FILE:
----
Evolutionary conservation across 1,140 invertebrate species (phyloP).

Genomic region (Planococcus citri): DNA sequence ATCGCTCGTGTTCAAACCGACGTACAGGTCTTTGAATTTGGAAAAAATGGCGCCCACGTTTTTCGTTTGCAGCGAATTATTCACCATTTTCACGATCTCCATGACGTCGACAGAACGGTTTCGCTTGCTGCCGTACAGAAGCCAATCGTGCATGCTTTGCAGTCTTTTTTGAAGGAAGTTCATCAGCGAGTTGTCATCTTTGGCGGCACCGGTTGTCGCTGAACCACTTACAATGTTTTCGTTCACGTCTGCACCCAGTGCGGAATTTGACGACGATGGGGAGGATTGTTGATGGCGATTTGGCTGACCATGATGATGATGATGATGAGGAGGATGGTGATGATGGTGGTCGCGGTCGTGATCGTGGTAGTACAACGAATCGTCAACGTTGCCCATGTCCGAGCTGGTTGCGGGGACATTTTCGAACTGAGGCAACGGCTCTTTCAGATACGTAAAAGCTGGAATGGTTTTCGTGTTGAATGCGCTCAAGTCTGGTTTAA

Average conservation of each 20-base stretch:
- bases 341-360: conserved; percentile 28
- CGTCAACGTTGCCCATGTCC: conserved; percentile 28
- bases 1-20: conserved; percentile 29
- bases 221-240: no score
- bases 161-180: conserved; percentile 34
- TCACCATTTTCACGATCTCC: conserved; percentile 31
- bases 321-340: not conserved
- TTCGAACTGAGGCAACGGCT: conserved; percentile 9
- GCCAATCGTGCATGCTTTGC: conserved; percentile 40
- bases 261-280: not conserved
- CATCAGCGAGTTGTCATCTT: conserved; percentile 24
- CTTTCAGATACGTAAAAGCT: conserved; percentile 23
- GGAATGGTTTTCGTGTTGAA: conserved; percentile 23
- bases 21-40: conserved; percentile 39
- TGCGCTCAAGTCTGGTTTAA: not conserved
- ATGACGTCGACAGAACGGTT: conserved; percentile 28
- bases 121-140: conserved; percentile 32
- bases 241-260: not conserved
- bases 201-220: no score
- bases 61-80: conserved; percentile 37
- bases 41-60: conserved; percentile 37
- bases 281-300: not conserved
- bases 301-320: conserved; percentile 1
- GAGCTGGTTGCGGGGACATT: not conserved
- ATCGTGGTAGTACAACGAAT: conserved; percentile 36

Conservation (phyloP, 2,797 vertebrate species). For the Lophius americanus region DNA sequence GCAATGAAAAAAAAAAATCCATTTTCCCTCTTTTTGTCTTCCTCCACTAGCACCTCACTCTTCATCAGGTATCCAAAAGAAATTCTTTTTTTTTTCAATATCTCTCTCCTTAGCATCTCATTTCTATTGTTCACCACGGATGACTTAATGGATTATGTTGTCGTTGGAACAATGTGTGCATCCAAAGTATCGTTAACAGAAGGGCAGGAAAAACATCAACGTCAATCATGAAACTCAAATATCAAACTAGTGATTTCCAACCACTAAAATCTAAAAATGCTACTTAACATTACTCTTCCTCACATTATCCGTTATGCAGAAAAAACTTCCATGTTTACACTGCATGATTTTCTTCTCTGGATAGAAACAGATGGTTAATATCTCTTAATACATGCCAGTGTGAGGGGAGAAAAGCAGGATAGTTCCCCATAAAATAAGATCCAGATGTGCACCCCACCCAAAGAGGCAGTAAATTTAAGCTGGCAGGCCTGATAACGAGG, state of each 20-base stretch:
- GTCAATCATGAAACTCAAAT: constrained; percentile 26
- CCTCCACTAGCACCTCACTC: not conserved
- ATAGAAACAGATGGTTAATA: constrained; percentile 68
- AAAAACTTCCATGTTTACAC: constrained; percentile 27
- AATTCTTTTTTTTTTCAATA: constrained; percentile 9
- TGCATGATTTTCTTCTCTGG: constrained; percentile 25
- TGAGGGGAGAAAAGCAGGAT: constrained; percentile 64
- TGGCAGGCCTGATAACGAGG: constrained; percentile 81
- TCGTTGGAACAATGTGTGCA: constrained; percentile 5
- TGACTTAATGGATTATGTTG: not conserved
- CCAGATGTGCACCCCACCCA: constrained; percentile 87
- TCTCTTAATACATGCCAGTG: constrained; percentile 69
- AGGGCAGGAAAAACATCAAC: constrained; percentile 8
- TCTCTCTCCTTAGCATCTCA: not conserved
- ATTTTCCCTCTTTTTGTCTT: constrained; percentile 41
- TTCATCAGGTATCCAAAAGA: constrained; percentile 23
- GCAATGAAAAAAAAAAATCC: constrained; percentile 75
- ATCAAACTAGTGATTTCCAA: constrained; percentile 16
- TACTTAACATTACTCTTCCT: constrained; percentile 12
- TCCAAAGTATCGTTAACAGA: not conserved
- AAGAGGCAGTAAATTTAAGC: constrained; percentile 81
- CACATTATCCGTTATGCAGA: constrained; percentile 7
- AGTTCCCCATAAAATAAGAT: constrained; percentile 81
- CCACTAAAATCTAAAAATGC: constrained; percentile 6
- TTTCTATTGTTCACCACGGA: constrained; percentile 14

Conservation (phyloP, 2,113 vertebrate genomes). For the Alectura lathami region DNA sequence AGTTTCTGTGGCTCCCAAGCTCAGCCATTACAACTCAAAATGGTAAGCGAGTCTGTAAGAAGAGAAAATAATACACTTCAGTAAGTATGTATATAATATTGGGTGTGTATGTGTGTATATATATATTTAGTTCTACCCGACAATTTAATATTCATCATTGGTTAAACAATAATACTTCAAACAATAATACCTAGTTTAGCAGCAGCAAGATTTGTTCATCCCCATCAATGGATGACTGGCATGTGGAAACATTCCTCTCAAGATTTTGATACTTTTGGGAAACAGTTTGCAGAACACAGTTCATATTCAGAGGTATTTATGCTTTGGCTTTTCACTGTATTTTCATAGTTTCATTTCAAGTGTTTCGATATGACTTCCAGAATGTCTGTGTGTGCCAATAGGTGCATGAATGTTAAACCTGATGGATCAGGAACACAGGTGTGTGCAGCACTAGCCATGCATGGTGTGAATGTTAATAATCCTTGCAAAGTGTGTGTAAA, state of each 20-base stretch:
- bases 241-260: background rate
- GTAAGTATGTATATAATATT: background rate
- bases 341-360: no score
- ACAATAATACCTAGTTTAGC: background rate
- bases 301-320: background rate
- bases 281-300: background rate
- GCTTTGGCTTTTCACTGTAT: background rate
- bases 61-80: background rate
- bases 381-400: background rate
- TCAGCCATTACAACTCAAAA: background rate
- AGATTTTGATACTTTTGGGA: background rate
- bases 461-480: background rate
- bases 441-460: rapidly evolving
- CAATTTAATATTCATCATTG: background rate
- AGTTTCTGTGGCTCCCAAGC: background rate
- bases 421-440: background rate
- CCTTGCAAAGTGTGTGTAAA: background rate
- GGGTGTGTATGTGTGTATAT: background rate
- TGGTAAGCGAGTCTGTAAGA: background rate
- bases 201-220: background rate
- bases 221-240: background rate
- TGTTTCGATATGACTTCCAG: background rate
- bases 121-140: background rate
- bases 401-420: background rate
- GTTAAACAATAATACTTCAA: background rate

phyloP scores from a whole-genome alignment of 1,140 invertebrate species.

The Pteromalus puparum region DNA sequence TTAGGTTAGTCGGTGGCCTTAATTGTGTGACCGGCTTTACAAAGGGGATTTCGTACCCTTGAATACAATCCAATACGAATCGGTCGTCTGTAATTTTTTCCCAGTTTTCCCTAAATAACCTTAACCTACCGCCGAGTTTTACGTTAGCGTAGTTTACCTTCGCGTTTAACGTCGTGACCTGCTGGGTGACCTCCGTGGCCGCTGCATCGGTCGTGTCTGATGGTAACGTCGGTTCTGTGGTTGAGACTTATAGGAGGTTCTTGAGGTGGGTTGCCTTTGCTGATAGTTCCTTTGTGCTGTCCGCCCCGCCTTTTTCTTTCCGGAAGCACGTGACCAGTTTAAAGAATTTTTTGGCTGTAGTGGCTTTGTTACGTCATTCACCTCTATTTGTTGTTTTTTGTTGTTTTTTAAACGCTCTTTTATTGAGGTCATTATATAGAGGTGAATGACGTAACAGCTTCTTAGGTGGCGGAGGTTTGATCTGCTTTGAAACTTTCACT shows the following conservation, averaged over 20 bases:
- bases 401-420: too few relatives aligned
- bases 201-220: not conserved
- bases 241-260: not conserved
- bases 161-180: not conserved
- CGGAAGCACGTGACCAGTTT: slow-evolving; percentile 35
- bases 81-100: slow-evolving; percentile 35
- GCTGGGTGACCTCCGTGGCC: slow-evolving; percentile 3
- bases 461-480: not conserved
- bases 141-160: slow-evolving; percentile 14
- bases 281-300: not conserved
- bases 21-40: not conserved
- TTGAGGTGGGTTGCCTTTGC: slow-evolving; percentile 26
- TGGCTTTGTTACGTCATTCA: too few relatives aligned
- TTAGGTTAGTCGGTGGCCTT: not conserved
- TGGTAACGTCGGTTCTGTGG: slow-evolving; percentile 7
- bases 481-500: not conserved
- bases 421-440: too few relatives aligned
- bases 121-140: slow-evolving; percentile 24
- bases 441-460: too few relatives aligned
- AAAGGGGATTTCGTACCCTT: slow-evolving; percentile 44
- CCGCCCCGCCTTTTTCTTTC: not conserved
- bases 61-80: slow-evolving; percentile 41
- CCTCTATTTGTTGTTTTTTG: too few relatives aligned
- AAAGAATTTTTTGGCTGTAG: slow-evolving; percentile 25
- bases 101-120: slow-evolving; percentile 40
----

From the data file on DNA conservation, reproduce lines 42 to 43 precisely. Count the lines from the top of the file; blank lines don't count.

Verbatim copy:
- AGGGCAGGAAAAACATCAAC: constrained; percentile 8
- TCTCTCTCCTTAGCATCTCA: not conserved